U.S. patent (U.S. Pat. No. 6,456,325 to Hayashi) discloses an image signal-processing device including an RGB-YC conversion for converting color component signals output from a CCD (Charge Coupled Device) image sensor to luminance signals and components thereof lying in a high frequency range. The luminance signals and their components lying in a high frequency range are fed to a first, a second and a third low pass filter (LPF), respectively. Luminance signals output from a third LPF are fed to an adder while components lying in a high frequency range are fed from the first LPF to a selector. Further, the components output from the second LPF are fed to the selector via a resolution correcting section. The selector selects either one of the two different kinds of components input thereto. The adder adds the luminance signals output from the third LPF and the components selected by the selector and thereby outputs second luminance signals. A false signal reducing section reduces false signals contained in the second luminance signals and appearing at horizontal color boundaries and feeds the resulting luminance signals to a contour correcting section. With this configuration, the device is capable of reducing false signals appearing at horizontal color boundaries.

U.S. patent (U.S. Pat. No. 5,841,422 to Shyu) describes a method and an apparatus for reducing the number of matrix operations when converting digitized RGB color space signals to digitized YCbCr color space signals, at least two color difference signals, each being in terms of any two of the digitized RGB color space signals, are generated before performing first, second, third and fourth matrix multiplication operations of the color difference signals. The first and second matrix multiplication operations have first and second results to be used in conversion for the digitized Y color space signal. The third matrix multiplication operation has a third result to be used in conversion for the digitized Cb color space signal. The fourth matrix multiplication operation has a fourth result to be used in conversion for the digitized Cr color space signal.

SUMMARY OF THE INVENTION

A principal objective of the present invention is to achieve a system and a related method to convert the output of color image sensors to another color space in a cost-effective and fast way.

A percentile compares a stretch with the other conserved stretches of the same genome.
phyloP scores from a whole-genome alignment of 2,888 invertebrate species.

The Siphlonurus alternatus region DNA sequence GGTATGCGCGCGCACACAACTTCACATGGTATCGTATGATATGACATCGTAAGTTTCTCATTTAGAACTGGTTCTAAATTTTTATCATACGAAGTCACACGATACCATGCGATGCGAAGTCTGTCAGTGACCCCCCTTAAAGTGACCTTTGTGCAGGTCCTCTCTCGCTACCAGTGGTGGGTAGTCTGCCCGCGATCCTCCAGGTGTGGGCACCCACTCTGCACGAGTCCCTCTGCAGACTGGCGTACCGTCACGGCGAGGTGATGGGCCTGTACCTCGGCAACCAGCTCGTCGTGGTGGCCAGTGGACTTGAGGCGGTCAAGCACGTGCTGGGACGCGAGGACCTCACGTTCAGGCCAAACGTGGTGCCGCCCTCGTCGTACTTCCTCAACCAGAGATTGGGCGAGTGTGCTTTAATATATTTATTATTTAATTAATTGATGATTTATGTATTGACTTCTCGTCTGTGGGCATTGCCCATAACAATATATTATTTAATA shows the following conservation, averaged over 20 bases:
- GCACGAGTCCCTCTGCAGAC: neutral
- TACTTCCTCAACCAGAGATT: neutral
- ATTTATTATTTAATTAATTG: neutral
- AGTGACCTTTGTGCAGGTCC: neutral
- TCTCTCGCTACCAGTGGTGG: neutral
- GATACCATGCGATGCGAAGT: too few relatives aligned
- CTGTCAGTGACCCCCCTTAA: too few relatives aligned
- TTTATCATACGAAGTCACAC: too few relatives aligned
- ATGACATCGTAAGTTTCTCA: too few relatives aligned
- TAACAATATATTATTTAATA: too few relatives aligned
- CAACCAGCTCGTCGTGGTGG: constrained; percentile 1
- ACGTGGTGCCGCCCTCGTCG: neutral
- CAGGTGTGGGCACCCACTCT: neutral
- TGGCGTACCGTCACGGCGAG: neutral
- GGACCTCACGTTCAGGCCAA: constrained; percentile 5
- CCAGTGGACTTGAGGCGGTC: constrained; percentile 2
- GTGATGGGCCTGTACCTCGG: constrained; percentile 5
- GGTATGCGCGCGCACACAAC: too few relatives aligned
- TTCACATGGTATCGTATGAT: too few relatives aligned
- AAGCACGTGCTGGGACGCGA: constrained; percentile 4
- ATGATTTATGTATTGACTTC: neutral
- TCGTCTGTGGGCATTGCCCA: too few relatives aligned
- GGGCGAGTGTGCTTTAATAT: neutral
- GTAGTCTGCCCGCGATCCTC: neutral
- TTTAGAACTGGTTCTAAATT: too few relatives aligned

A further objective of the present invention is to achieve a system and a related method to convert the output of color image sensors to an YCbCr color space in a cost-effective and fast way.

In accordance with the objects of this invention a system to convert the output of color image sensors into another color space within an analog domain has been achieved. The system invented comprises, firstly, a configuration of color image sensors, a configuration of analog amplifiers and inverters having input and output, wherein the input of each amplifier is the output of one of said image sensors, the gain of each amplifier is set according to the coefficients of a conversion matrix describing the conversion from the color space of said image sensors to the destination color space and inverters are inverting the output of said amplifiers in case the correspondent coefficients of the conversion matrix are negative and wherein the output of the amplifiers or correspondently of the inverters is the input of a configuration of analog adders. Furthermore the system comprises a configuration of analog adders, wherein each of them is adding up the coefficients of one component of the destination color space, having an input and an output, wherein the input is the output of said amplifiers or inverters related to the correspondent component of the destination color space and the output are analog values of the destination color space, and a configuration of analog-to-digital converters having an input and an output wherein the input is the output of said analog adders and the output are digital values for each component of the destination color space.

In accordance with further objects of this invention a system to convert the output of image sensors to another destination color space within an analog domain has been achieved. Said system is comprising, firstly, a configuration of red, green, blue and white image sensors, wherein the output of the white image sensors represents the luminance Y and is connected directly to the input of analog-to digital converters and wherein each of said red, green and blue image sensors is connected to parallel analog amplifiers, wherein the number of said parallel analog amplifiers corresponds to the number of color coordinates of the destination color space, and a configuration of analog amplifiers and inverters having input and output, wherein the input of each amplifier is the output of one of said red, green or blue image sensors, the gain of each amplifier is set according to the coefficients of a conversion matrix describing the conversion from the RGB color space of said image sensors to the destination color space and inverters are inverting the output of said amplifiers in case the correspondent coefficients of the conversion matrix are negative and wherein the output of the amplifiers or correspondently of the inverters is the input of a configuration of analog adders. Furthermore the system is comprising a configuration of analog adders, wherein the number of the analog adders corresponds to the number of color coordinates of the destination color space and each of the analog adders is adding up the coefficients of one color coordinate of the destination color space, having input and output, wherein the input is the output of said amplifiers or inverters related to the correspondent component of the destination color space and the output are analog values of the destination color space, and a configuration of analog-to-digital converters having an input and an output, wherein the input of the analog-to-digital converters providing the color values of the destination color space is the output of the correspondent analog adder and the input of the analog-to-digital converter providing the luminance is the output of said white image sensor.